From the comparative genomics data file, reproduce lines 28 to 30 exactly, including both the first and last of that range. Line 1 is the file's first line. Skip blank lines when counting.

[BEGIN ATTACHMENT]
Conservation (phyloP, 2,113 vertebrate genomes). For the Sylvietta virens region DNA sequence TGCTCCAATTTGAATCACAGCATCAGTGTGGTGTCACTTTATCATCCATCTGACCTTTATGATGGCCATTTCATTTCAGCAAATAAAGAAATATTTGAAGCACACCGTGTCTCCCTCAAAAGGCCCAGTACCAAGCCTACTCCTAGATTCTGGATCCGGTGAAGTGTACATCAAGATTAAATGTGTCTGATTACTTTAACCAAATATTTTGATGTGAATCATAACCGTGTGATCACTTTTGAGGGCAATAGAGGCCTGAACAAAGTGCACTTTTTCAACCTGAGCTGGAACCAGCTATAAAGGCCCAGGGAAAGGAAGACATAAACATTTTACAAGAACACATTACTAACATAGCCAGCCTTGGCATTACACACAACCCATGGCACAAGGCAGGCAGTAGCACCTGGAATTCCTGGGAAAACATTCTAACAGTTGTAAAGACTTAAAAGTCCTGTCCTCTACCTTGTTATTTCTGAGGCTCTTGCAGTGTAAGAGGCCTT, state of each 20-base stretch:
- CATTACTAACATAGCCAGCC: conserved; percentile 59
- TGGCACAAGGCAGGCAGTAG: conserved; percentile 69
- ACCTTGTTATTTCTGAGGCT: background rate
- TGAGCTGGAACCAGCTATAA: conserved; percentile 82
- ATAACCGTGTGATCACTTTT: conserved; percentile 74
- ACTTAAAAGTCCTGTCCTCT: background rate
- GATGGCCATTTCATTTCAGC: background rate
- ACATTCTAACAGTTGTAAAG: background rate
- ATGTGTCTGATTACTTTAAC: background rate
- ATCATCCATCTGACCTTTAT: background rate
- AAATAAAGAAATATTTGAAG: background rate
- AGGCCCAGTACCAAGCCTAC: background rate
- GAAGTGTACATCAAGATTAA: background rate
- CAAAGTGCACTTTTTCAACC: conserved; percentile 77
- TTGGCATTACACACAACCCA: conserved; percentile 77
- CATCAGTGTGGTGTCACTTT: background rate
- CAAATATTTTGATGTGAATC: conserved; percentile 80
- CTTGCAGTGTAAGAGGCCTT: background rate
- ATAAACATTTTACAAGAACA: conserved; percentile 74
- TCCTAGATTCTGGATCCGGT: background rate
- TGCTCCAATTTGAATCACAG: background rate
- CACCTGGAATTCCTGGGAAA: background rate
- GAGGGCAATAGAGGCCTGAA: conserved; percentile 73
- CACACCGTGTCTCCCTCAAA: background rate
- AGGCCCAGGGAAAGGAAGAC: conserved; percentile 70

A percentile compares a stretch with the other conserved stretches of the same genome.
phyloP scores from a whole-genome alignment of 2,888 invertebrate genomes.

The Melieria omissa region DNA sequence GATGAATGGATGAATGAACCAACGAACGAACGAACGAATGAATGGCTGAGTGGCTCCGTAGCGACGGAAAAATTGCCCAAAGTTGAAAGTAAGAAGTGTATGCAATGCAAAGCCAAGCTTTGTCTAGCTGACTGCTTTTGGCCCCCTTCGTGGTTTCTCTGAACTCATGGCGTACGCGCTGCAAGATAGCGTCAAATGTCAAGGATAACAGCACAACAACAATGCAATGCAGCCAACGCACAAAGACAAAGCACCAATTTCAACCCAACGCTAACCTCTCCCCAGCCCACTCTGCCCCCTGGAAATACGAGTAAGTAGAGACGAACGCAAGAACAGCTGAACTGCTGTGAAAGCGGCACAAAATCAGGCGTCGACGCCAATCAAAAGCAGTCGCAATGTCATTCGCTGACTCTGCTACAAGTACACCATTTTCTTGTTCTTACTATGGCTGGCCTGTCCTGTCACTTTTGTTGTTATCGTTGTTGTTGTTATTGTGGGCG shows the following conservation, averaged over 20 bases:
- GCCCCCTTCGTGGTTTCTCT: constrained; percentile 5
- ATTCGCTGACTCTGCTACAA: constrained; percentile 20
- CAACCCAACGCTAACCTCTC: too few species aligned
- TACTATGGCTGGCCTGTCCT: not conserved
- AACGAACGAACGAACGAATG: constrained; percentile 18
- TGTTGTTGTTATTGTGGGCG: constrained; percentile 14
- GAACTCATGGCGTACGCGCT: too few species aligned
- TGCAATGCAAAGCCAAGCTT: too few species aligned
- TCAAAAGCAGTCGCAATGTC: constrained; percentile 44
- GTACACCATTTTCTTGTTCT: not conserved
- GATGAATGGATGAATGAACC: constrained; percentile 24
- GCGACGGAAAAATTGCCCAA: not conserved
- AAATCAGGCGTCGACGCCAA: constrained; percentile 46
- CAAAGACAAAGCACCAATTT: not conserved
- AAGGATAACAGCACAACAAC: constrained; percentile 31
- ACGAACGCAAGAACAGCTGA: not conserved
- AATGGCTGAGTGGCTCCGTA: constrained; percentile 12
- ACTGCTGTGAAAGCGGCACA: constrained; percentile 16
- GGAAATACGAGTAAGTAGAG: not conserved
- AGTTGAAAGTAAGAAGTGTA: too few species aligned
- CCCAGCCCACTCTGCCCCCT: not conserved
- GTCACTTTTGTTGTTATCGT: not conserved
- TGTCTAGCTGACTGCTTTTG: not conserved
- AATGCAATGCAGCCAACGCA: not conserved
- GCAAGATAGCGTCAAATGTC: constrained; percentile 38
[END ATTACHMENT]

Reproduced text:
phyloP scores from a whole-genome alignment of 2,888 invertebrate genomes.

The Melieria omissa region DNA sequence GATGAATGGATGAATGAACCAACGAACGAACGAACGAATGAATGGCTGAGTGGCTCCGTAGCGACGGAAAAATTGCCCAAAGTTGAAAGTAAGAAGTGTATGCAATGCAAAGCCAAGCTTTGTCTAGCTGACTGCTTTTGGCCCCCTTCGTGGTTTCTCTGAACTCATGGCGTACGCGCTGCAAGATAGCGTCAAATGTCAAGGATAACAGCACAACAACAATGCAATGCAGCCAACGCACAAAGACAAAGCACCAATTTCAACCCAACGCTAACCTCTCCCCAGCCCACTCTGCCCCCTGGAAATACGAGTAAGTAGAGACGAACGCAAGAACAGCTGAACTGCTGTGAAAGCGGCACAAAATCAGGCGTCGACGCCAATCAAAAGCAGTCGCAATGTCATTCGCTGACTCTGCTACAAGTACACCATTTTCTTGTTCTTACTATGGCTGGCCTGTCCTGTCACTTTTGTTGTTATCGTTGTTGTTGTTATTGTGGGCG shows the following conservation, averaged over 20 bases:
- GCCCCCTTCGTGGTTTCTCT: constrained; percentile 5